But, one more thing about edge failure and burrs. There is the occurrence of edge failure when the burr breaks off. This happens on cheaper stainless most of the time, but also on carbon, and is usually the result of: 1) too low of an angle 2) too much pressure 3) huge carbides in the steel 4) Any combination of the these.
Trying to sharpen at too low of an angle will cause the edge to fail while sharpening. This can happen on carbon steel that has very low/no alloys as well as some stainless steels. On stainless steels in particular, if there is a lot of chromium and it is not a powdered or Swiss steel, it will likely have lots of grain growth in the Chromium carbides. This makes a weaker edge that's likely to fail in larger pieces, not conducive to making a thin edge. Too much pressure will cause the edge to roll too much and get damaged beyond (what should be) the burr. Any of these things will cause not only the burr to break off, but also the edge behind it, essentially dulling the knife instantly. And of course, this will cause you to have to sharpen longer. So, if this only happens on cheaper steels then you might be having a little bit of steel failure as well, in which case increase angle and reduce pressure. (I know you probably already know this, but more-so for other readers.)
Wed Oct 09, 2013 1:41 pm
Thanks again Shaun, I appreciate the input.
Yes I have a lot of experience but I also still have things to learn, I love the lessons and as you suggest, other folks will benefit.
You are never going to insult me by telling me things I may already know.
Wed Oct 09, 2013 4:10 pm
You cannot have grain growth in a Chromium carbide or the result of Chromium content. That's just not at all how it works. Grain growth is a factor of how fast a steel is cooled. The major factor of what this effects is material strength.
As for the burr thingy,
You might be simply applying more pressure in your sharpening to one side vs the other. I know when I sharpen I can grind one side faster than the other because I can apply more pressure on my "strong side" which is usually the side where the edge is facing me. When the edge is away from me I cannot apply the same amount of grinding pressure in most cases or simply tend to not apply as much pressure causing a slower grinding action.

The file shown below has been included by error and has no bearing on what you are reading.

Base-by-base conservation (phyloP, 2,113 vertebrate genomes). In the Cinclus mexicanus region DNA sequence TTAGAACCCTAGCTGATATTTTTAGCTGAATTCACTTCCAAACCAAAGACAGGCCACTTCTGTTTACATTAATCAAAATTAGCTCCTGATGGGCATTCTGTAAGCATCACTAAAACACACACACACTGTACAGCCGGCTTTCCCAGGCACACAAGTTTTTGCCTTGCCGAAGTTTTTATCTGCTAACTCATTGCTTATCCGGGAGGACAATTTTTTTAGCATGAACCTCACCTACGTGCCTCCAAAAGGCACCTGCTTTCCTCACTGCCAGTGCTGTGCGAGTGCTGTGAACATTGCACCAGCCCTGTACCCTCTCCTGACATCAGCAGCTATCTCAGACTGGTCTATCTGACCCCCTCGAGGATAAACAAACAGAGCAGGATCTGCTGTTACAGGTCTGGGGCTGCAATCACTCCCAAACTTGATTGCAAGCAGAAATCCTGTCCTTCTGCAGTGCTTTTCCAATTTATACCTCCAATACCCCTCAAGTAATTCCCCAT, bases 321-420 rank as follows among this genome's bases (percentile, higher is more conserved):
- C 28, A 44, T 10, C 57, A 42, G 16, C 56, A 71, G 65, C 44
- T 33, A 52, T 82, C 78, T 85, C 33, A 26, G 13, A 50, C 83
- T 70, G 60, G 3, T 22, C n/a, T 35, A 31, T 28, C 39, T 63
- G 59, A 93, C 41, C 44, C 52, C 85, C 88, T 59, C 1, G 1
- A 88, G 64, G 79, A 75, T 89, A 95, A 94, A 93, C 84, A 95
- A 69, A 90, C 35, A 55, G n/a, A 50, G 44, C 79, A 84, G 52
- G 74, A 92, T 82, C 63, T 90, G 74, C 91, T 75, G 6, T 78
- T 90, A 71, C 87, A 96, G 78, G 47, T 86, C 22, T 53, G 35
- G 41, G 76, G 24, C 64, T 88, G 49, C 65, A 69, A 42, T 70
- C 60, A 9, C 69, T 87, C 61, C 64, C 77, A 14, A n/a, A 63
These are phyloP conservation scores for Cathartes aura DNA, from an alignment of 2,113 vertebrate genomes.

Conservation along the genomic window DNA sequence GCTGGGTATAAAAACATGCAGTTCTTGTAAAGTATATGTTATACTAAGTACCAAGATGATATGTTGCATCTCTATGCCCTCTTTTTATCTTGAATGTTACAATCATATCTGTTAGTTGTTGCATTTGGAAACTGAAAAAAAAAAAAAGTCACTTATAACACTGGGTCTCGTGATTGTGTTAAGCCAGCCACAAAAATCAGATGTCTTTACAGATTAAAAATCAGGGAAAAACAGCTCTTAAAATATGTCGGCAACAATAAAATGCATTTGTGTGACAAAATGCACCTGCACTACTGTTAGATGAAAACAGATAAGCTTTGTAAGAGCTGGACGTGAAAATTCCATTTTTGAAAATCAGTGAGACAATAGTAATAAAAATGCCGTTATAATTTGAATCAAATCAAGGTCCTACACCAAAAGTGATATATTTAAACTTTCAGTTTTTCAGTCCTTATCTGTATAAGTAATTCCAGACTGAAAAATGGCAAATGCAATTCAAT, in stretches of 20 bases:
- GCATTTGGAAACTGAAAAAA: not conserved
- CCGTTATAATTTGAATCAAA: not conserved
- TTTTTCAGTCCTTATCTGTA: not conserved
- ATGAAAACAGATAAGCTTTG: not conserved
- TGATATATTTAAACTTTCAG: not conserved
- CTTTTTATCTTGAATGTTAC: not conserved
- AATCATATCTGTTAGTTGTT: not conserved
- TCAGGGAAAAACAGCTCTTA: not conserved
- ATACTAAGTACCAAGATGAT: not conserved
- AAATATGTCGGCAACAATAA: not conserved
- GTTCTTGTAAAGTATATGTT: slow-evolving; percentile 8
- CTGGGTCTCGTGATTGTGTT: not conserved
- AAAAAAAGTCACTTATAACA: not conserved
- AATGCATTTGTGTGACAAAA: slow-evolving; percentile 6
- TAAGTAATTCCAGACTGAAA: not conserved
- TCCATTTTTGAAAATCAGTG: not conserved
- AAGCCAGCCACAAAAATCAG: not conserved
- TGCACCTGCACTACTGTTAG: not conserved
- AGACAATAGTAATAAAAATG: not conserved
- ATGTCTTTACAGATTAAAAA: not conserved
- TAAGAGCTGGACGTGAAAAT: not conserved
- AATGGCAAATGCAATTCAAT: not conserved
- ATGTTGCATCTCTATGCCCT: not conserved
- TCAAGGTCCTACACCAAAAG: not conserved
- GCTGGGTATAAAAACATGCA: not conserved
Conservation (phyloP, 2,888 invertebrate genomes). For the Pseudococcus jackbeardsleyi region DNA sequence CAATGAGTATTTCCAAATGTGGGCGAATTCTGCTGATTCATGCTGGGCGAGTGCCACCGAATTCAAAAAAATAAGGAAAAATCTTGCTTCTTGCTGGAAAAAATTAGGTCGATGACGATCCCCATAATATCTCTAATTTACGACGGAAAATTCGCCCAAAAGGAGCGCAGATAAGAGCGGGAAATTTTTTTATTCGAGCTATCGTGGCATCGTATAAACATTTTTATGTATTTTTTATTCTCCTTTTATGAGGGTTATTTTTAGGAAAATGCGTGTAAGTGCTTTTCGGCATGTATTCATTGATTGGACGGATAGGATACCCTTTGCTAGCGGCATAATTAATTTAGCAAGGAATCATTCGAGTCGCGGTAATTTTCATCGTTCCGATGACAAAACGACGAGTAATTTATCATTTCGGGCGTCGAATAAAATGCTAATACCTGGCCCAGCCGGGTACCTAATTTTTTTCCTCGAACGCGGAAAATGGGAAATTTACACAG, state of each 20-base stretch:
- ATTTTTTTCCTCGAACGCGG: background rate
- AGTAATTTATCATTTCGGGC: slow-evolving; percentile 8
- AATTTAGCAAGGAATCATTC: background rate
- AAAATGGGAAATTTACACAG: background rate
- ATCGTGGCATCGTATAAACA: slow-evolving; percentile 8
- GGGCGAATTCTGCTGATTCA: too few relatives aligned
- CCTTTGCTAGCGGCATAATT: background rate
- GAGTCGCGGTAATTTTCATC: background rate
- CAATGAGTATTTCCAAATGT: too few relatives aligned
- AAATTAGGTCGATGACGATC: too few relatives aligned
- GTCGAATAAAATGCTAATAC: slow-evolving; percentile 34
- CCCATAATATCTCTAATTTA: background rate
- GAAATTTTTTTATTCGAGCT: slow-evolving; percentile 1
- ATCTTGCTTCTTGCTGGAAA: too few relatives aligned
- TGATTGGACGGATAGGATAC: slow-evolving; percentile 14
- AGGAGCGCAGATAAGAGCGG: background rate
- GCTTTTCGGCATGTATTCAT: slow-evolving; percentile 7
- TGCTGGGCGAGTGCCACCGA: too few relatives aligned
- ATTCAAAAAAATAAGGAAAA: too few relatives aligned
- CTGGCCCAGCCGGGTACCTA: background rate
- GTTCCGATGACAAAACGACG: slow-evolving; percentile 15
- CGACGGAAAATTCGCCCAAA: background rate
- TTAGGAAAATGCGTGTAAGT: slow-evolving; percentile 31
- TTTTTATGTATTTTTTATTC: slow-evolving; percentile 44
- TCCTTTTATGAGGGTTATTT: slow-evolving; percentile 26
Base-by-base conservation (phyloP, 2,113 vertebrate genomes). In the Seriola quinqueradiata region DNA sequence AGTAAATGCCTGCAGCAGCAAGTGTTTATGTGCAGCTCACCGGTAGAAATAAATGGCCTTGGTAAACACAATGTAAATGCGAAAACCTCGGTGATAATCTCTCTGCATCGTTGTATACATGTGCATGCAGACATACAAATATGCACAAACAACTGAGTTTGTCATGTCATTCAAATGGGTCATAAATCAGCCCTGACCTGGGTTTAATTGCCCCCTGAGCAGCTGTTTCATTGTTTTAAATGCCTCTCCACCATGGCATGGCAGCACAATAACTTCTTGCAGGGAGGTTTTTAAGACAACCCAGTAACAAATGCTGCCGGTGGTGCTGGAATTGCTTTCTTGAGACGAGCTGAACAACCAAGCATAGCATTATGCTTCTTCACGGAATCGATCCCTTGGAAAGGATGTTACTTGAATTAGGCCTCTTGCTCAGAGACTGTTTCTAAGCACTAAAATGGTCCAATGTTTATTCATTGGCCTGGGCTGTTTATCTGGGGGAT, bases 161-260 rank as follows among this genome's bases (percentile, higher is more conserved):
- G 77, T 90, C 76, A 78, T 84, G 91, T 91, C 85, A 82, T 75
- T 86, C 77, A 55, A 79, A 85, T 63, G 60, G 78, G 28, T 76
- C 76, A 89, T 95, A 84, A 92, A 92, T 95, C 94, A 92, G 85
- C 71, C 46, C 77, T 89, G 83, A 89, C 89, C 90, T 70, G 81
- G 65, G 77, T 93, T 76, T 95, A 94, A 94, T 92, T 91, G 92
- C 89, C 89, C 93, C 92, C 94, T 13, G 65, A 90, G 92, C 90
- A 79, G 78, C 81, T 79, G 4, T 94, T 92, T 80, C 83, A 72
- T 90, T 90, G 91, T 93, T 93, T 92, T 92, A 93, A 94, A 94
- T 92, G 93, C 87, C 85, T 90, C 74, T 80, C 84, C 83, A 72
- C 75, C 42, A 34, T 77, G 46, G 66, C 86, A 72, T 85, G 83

Wed Oct 09, 2013 6:19 pm
Well, as I understand it, grain growth actually occurs when the knife is being tempered. Leaving it above critical temp for too long will cause carbide growth, that's why custom makers make such a big deal about not going above critical temp or soaking for too long. Also, adding more chromium can increase this, but like you said it is not the determining factor. I'm not sure anything happens to the carbides when the steel is being quenched other than they get locked into place. Please tell me if it is otherwise.
Wed Oct 09, 2013 7:10 pm
I've had similar experiences on the back or left side not getting a burr up as fast. I've always found it's some bad habit I've unknowingly gotten into.
Wed Oct 09, 2013 8:51 pm
Sorry, got it a little backwards on the heating and cooling part. The heating beyond the austenite phase to target temp is where grain growth is controlled. The longer the time spent at target temp the more time that is allowed for the grain to grow. Heating faster and cooling quickly will provide a finer grain structure. You don't want to hold at temp for too long because you grow the grain too much causing a very brittle steel.
The tempering phase is just to draw the hardness down from the quenched hardness where the grain structure has already been determined.
Truthfully this is all a bit over the top in sharpening theory, basically hardness and alloy distribution in the steel matrix, mainly carbide distribution, are the only factors that really have any effect on sharpening outcome.
Wed Oct 09, 2013 9:29 pm
It is a bit over the top and stuff like this isn't a factor 9 times out of 10, more or less just trying to cover all bases of theory for the sake of it I suppose.
But like you said, and I totally agree, hardness and carbide distribution have the most impact for sure when it comes to steel.